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University of California students – and Gov. Jerry Brown – protest tuition increase

The Board of Regents of the University of California has approved a tuition increase that will raise tuition for many in-state students to $15,564 by 2019. Gov. Jerry Brown wants new money-saving measures first.

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    University of California police push student protesters back behind barricades outside a meeting of the university Board of Regents Wednesday in San Francisco. On Thursday, the regents approved a tuition increase.
    Eric Risberg/AP
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In the face of protests from students and Gov. Jerry Brown, the Board of Regents of the University of California voted Thursday to approve a 28 percent tuition hike, marking the university system's first tuition increase in three years. 

The increase was proposed by UC President Janet Napolitano. The regents voted 14 to 7 to raise tuition by as much as 5 percent per year for each of the next five years unless the state of California is able to budget more money for the 10-campus system. For many undergraduates who live in California, this means they will see their tuition increase by $612 to $12,804 by next fall and to $15,564 by 2019. 

"This is a plan that is integral not only to the stability, but also to the vitality, of the University of California," Ms. Napolitano said at the meeting, according to The Daily Californian, a student-run newspaper.

On Wednesday, protesters outside the building in San Francisco where the regents were meeting tried to force their way through police security lines, resulting in one arrest, Bloomberg reported.

Regents had to shout their votes over chants of "Hey, hey, ho, tuition hikes have got to go." Some students called for Napolitano's resignation. Demonstrators expressed their disappointment with the ease with which the regents seemed to approve the tuition increase.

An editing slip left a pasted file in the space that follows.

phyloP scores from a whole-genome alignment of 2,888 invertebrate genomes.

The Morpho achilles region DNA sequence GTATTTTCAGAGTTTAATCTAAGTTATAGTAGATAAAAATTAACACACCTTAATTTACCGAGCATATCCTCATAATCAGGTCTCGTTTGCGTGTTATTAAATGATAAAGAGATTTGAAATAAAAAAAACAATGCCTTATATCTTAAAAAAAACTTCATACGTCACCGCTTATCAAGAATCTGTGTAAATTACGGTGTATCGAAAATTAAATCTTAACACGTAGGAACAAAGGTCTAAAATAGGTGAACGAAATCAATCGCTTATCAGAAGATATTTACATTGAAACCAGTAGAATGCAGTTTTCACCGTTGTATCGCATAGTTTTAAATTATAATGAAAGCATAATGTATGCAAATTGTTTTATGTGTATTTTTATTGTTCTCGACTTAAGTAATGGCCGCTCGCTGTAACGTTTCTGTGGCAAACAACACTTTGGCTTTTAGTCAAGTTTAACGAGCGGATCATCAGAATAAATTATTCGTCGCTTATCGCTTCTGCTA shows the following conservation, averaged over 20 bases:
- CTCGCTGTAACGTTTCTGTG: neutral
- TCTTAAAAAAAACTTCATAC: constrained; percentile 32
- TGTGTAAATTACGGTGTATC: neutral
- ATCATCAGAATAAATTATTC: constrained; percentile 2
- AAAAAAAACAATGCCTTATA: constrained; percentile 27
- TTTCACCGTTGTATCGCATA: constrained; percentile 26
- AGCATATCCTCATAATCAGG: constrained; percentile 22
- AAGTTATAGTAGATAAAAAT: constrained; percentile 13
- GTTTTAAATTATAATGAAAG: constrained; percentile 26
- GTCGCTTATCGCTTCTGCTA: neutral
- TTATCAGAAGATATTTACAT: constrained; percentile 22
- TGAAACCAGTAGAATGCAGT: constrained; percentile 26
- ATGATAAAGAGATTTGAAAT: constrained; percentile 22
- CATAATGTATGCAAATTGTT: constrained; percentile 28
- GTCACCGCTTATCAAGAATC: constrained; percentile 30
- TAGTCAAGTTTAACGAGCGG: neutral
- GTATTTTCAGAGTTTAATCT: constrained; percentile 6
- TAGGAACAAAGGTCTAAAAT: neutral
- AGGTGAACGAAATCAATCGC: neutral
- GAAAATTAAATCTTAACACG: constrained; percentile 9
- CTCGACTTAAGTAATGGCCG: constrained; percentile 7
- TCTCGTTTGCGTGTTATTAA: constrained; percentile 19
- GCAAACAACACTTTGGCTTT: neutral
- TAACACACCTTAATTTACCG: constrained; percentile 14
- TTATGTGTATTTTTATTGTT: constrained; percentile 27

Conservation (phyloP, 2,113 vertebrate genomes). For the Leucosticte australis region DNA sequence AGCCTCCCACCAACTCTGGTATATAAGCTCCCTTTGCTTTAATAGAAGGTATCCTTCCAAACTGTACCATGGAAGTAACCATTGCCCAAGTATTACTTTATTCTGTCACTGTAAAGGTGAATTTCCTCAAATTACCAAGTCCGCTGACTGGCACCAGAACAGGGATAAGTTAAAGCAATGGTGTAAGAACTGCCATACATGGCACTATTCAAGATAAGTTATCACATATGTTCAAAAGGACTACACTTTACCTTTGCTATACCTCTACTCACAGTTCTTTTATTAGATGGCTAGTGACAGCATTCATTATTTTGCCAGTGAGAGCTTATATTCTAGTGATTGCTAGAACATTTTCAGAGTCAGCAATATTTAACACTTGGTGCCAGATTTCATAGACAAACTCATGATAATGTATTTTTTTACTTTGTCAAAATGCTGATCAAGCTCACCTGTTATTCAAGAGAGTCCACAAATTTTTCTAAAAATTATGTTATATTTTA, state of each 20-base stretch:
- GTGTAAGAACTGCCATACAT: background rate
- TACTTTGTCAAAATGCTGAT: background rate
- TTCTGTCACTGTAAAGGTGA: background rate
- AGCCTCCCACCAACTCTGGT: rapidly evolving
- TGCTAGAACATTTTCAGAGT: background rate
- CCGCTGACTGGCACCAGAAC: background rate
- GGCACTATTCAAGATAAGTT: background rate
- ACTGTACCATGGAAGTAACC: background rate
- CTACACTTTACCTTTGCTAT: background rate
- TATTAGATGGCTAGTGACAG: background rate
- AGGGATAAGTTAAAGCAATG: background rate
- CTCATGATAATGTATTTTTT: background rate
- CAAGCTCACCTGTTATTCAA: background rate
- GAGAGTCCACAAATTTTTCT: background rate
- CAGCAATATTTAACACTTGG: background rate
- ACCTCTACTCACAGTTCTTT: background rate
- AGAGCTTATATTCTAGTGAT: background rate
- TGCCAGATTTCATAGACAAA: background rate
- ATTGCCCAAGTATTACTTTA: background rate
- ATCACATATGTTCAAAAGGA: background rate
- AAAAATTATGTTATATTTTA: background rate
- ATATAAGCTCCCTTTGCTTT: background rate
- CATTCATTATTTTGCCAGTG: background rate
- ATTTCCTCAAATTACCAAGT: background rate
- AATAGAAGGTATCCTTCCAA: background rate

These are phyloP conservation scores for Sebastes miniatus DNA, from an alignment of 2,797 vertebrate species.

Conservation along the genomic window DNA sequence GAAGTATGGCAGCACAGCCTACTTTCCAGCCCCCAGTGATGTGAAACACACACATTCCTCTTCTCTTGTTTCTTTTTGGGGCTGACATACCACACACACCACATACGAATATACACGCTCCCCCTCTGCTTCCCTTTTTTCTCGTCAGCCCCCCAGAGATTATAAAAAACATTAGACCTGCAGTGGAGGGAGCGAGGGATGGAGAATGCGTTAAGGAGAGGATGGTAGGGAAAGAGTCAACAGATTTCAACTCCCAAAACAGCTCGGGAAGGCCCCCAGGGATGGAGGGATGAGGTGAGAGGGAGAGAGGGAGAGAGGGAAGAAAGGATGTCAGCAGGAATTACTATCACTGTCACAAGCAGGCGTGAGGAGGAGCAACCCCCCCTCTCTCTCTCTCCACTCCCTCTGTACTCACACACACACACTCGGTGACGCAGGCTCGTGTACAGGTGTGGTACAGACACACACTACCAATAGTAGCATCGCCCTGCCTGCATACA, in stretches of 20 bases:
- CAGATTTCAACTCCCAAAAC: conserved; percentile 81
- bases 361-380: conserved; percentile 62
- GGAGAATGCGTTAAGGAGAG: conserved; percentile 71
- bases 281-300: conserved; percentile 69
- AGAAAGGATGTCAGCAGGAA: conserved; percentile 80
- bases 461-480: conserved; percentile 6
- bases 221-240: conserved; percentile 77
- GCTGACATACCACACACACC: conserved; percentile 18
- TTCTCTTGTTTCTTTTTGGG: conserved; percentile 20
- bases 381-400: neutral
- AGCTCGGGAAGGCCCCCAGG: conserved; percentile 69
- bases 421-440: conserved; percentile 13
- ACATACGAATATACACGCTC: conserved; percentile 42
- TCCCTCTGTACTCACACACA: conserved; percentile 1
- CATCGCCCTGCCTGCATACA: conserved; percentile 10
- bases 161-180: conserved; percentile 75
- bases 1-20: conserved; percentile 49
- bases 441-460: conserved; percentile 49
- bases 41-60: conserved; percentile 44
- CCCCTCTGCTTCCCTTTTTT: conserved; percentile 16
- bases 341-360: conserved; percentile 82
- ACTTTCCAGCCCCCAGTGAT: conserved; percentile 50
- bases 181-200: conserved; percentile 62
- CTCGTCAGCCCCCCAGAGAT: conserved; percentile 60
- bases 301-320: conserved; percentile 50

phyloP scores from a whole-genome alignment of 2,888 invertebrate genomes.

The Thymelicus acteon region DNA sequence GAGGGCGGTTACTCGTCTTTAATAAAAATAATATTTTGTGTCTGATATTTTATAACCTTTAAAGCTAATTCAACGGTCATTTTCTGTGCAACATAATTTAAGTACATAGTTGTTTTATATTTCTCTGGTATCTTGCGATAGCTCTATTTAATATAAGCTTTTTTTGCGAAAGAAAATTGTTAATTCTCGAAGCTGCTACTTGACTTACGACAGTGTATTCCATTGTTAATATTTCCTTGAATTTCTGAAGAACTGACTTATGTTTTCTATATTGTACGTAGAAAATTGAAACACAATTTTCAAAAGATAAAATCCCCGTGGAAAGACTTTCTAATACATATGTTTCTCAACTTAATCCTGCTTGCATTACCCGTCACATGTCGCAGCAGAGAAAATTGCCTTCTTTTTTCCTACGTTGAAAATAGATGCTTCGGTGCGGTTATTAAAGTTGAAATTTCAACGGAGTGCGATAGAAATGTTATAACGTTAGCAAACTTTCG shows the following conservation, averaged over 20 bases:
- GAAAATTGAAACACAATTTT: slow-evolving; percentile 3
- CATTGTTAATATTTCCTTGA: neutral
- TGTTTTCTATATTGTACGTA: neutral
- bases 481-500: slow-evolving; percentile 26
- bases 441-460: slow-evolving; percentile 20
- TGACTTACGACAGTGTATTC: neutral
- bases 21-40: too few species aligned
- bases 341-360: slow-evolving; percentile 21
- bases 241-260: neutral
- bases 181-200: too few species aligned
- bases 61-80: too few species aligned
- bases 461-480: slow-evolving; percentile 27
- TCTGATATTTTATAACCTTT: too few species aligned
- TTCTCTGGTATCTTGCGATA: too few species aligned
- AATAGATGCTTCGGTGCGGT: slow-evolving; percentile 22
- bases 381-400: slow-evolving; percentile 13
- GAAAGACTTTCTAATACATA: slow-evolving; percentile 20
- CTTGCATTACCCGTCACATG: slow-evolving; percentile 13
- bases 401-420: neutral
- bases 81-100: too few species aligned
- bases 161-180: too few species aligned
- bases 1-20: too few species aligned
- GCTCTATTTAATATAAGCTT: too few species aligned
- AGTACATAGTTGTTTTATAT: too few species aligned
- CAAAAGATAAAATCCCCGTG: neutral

"Seeing you all come in laughing and smiling and talking about stuff made me sick to my stomach," UC Davis student Amelia Itnyre told the board through tears before the vote. "Students, we aren't just angry, we are sad. You should be crying, you should be praying, you should be figuring out what you are going to do to fix this."

Napolitano, for her part, said the plan is necessary to maintain student enrollment, financial aid, and a strong academic environment in the face of "massive state disinvestment." 

"While our commitment to cost-cutting continues, the plain fact is that tuition must now be back on the table,” Napolitano said, according to The Daily Californian.

But Governor Brown (D), who was elected to a fourth term this month and who serves as president of the regents, voted against the hike, saying he wants to create a task force to look into ways to make the UC budget go further by educating more students in less time. Such options could include offering more online classes and making it easier for community college students who transfer to a UC campus to complete their degrees.

Brown said prior to the vote that the university system's $7 billion budget is now about 27 percent larger than before he took office in 2011. 

UC Executive Vice President Nathan Brostrom, who oversees the system's budget, told the committee that only students with annual family incomes above $175,000 would pay the entire increase and that more than half of all UC students would continue paying no tuition thanks to financial aid. 

 This report includes material from the Associated Press.

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